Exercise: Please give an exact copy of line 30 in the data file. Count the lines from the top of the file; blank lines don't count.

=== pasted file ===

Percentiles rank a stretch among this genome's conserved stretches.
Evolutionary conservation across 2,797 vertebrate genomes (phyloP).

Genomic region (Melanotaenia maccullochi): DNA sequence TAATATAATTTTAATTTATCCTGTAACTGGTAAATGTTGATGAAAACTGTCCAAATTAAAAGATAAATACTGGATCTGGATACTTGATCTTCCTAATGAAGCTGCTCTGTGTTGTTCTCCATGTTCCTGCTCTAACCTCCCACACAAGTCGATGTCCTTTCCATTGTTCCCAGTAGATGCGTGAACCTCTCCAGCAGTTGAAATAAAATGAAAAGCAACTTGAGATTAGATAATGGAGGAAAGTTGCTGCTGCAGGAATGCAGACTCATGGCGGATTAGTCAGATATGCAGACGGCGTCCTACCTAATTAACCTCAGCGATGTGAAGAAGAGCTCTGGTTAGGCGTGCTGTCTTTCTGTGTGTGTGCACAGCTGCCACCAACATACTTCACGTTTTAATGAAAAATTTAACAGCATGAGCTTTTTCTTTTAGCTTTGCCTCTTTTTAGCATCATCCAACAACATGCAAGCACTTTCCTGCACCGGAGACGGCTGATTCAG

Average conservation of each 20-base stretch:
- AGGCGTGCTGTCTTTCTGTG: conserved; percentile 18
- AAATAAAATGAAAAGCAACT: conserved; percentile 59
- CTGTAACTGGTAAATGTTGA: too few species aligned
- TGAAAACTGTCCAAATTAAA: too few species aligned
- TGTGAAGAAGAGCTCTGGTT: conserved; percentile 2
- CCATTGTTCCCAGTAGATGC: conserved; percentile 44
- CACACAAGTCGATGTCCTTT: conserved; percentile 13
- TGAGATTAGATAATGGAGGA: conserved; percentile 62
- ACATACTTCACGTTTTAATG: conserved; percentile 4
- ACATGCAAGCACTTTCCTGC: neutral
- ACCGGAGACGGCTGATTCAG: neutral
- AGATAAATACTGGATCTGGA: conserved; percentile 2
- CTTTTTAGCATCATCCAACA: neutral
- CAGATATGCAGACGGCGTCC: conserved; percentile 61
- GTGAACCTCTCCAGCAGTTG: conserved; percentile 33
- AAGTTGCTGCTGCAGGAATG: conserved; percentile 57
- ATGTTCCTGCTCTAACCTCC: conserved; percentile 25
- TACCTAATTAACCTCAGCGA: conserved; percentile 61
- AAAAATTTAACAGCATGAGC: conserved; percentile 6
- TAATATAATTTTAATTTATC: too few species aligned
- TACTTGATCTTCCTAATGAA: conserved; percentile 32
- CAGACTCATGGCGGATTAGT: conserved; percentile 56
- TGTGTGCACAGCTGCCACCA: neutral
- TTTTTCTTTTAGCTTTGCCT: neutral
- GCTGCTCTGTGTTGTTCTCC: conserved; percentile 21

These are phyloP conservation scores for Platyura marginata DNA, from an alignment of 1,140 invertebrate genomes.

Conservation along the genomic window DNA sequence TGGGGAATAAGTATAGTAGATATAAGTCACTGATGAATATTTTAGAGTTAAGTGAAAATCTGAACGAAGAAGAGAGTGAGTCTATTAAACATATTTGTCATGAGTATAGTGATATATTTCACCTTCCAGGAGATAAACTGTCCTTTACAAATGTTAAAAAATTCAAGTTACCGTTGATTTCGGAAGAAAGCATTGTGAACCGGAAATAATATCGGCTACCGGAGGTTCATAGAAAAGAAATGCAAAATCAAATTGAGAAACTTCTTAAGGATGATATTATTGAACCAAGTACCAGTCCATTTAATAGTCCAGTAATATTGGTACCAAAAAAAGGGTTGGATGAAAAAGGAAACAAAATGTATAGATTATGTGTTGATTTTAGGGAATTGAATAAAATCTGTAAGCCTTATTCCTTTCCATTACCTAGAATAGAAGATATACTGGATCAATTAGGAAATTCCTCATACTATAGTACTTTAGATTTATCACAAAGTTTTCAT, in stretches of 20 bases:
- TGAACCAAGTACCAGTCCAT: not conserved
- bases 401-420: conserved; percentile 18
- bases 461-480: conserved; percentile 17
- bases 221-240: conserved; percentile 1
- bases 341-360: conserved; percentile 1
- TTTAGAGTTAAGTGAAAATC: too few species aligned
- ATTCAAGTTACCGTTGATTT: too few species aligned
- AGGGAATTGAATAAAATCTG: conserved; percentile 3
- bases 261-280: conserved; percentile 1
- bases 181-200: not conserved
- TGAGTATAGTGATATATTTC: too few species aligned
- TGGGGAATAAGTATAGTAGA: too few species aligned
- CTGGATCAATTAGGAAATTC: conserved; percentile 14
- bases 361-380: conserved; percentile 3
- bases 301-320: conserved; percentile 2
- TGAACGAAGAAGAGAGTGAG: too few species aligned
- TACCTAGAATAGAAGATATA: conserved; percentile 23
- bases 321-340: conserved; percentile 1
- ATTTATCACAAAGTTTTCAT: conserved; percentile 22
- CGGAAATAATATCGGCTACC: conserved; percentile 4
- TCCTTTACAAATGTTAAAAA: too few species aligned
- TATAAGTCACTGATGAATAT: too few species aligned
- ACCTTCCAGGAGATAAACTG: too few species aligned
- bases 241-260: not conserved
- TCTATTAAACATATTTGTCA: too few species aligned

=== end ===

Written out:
These are phyloP conservation scores for Platyura marginata DNA, from an alignment of 1,140 invertebrate genomes.